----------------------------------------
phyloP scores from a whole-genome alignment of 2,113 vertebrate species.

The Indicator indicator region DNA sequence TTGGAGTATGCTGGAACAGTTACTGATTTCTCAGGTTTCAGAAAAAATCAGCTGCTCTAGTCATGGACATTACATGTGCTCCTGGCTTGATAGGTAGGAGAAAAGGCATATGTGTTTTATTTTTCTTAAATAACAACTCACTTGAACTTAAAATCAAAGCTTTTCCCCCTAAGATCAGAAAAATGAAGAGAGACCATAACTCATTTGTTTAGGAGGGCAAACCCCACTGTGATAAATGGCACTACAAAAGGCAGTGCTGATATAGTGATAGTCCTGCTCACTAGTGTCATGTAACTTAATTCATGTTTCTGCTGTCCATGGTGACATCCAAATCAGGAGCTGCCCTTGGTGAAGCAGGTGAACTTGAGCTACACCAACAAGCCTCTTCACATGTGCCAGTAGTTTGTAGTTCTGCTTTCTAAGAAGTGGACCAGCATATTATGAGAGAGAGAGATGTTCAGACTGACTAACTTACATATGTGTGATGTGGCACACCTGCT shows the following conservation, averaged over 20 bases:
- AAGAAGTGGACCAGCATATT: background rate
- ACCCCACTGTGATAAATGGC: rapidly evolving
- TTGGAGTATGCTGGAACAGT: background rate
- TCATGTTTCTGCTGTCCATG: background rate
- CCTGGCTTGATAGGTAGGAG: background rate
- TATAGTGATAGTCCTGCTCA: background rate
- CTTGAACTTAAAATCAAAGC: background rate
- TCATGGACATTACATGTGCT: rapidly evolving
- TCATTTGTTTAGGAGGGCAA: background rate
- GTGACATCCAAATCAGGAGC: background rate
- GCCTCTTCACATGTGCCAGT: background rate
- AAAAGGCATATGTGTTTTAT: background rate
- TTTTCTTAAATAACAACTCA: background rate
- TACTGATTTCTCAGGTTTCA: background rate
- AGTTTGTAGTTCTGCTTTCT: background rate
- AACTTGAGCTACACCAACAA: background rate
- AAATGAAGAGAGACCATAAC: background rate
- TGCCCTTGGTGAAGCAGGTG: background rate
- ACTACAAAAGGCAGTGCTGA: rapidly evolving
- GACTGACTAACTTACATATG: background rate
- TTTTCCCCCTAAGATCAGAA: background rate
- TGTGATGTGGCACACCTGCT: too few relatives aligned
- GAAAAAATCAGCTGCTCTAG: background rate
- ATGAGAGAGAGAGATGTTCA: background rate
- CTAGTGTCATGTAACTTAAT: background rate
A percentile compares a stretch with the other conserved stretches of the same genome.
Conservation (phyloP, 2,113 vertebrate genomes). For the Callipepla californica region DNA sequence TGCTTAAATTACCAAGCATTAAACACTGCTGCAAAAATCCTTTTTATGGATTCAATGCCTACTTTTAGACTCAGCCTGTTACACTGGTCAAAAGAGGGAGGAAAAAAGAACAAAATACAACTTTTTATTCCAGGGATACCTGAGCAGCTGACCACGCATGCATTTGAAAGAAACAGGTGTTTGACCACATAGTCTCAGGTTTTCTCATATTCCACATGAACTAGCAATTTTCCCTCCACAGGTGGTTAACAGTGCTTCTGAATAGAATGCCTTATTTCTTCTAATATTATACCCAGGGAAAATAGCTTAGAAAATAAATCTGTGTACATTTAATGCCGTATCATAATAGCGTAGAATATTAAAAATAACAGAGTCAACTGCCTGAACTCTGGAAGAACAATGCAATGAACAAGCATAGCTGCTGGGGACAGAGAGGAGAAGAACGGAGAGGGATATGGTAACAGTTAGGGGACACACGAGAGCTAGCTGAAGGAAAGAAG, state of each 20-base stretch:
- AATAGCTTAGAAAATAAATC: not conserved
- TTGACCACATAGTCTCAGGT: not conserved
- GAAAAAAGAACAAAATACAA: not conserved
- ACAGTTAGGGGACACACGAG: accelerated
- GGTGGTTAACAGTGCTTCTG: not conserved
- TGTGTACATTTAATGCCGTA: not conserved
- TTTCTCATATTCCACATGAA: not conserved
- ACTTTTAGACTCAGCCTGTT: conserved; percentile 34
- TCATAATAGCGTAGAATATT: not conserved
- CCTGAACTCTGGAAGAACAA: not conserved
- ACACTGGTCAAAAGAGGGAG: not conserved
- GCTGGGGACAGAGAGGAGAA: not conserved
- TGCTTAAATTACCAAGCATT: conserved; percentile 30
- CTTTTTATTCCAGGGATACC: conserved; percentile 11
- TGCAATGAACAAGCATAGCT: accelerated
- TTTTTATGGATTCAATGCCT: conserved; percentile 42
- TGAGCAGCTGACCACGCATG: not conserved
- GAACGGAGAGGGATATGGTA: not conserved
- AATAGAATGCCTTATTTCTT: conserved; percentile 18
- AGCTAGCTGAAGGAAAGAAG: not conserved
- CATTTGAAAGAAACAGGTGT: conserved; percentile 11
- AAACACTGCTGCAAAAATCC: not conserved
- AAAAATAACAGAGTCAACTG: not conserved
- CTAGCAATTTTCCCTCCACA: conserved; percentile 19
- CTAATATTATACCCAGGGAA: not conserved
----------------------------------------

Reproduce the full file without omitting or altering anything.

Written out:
phyloP scores from a whole-genome alignment of 2,113 vertebrate species.

The Indicator indicator region DNA sequence TTGGAGTATGCTGGAACAGTTACTGATTTCTCAGGTTTCAGAAAAAATCAGCTGCTCTAGTCATGGACATTACATGTGCTCCTGGCTTGATAGGTAGGAGAAAAGGCATATGTGTTTTATTTTTCTTAAATAACAACTCACTTGAACTTAAAATCAAAGCTTTTCCCCCTAAGATCAGAAAAATGAAGAGAGACCATAACTCATTTGTTTAGGAGGGCAAACCCCACTGTGATAAATGGCACTACAAAAGGCAGTGCTGATATAGTGATAGTCCTGCTCACTAGTGTCATGTAACTTAATTCATGTTTCTGCTGTCCATGGTGACATCCAAATCAGGAGCTGCCCTTGGTGAAGCAGGTGAACTTGAGCTACACCAACAAGCCTCTTCACATGTGCCAGTAGTTTGTAGTTCTGCTTTCTAAGAAGTGGACCAGCATATTATGAGAGAGAGAGATGTTCAGACTGACTAACTTACATATGTGTGATGTGGCACACCTGCT shows the following conservation, averaged over 20 bases:
- AAGAAGTGGACCAGCATATT: background rate
- ACCCCACTGTGATAAATGGC: rapidly evolving
- TTGGAGTATGCTGGAACAGT: background rate
- TCATGTTTCTGCTGTCCATG: background rate
- CCTGGCTTGATAGGTAGGAG: background rate
- TATAGTGATAGTCCTGCTCA: background rate
- CTTGAACTTAAAATCAAAGC: background rate
- TCATGGACATTACATGTGCT: rapidly evolving
- TCATTTGTTTAGGAGGGCAA: background rate
- GTGACATCCAAATCAGGAGC: background rate
- GCCTCTTCACATGTGCCAGT: background rate
- AAAAGGCATATGTGTTTTAT: background rate
- TTTTCTTAAATAACAACTCA: background rate
- TACTGATTTCTCAGGTTTCA: background rate
- AGTTTGTAGTTCTGCTTTCT: background rate
- AACTTGAGCTACACCAACAA: background rate
- AAATGAAGAGAGACCATAAC: background rate
- TGCCCTTGGTGAAGCAGGTG: background rate
- ACTACAAAAGGCAGTGCTGA: rapidly evolving
- GACTGACTAACTTACATATG: background rate
- TTTTCCCCCTAAGATCAGAA: background rate
- TGTGATGTGGCACACCTGCT: too few relatives aligned
- GAAAAAATCAGCTGCTCTAG: background rate
- ATGAGAGAGAGAGATGTTCA: background rate
- CTAGTGTCATGTAACTTAAT: background rate
A percentile compares a stretch with the other conserved stretches of the same genome.
Conservation (phyloP, 2,113 vertebrate genomes). For the Callipepla californica region DNA sequence TGCTTAAATTACCAAGCATTAAACACTGCTGCAAAAATCCTTTTTATGGATTCAATGCCTACTTTTAGACTCAGCCTGTTACACTGGTCAAAAGAGGGAGGAAAAAAGAACAAAATACAACTTTTTATTCCAGGGATACCTGAGCAGCTGACCACGCATGCATTTGAAAGAAACAGGTGTTTGACCACATAGTCTCAGGTTTTCTCATATTCCACATGAACTAGCAATTTTCCCTCCACAGGTGGTTAACAGTGCTTCTGAATAGAATGCCTTATTTCTTCTAATATTATACCCAGGGAAAATAGCTTAGAAAATAAATCTGTGTACATTTAATGCCGTATCATAATAGCGTAGAATATTAAAAATAACAGAGTCAACTGCCTGAACTCTGGAAGAACAATGCAATGAACAAGCATAGCTGCTGGGGACAGAGAGGAGAAGAACGGAGAGGGATATGGTAACAGTTAGGGGACACACGAGAGCTAGCTGAAGGAAAGAAG, state of each 20-base stretch:
- AATAGCTTAGAAAATAAATC: not conserved
- TTGACCACATAGTCTCAGGT: not conserved
- GAAAAAAGAACAAAATACAA: not conserved
- ACAGTTAGGGGACACACGAG: accelerated
- GGTGGTTAACAGTGCTTCTG: not conserved
- TGTGTACATTTAATGCCGTA: not conserved
- TTTCTCATATTCCACATGAA: not conserved
- ACTTTTAGACTCAGCCTGTT: conserved; percentile 34
- TCATAATAGCGTAGAATATT: not conserved
- CCTGAACTCTGGAAGAACAA: not conserved
- ACACTGGTCAAAAGAGGGAG: not conserved
- GCTGGGGACAGAGAGGAGAA: not conserved
- TGCTTAAATTACCAAGCATT: conserved; percentile 30
- CTTTTTATTCCAGGGATACC: conserved; percentile 11
- TGCAATGAACAAGCATAGCT: accelerated
- TTTTTATGGATTCAATGCCT: conserved; percentile 42
- TGAGCAGCTGACCACGCATG: not conserved
- GAACGGAGAGGGATATGGTA: not conserved
- AATAGAATGCCTTATTTCTT: conserved; percentile 18
- AGCTAGCTGAAGGAAAGAAG: not conserved
- CATTTGAAAGAAACAGGTGT: conserved; percentile 11
- AAACACTGCTGCAAAAATCC: not conserved
- AAAAATAACAGAGTCAACTG: not conserved
- CTAGCAATTTTCCCTCCACA: conserved; percentile 19
- CTAATATTATACCCAGGGAA: not conserved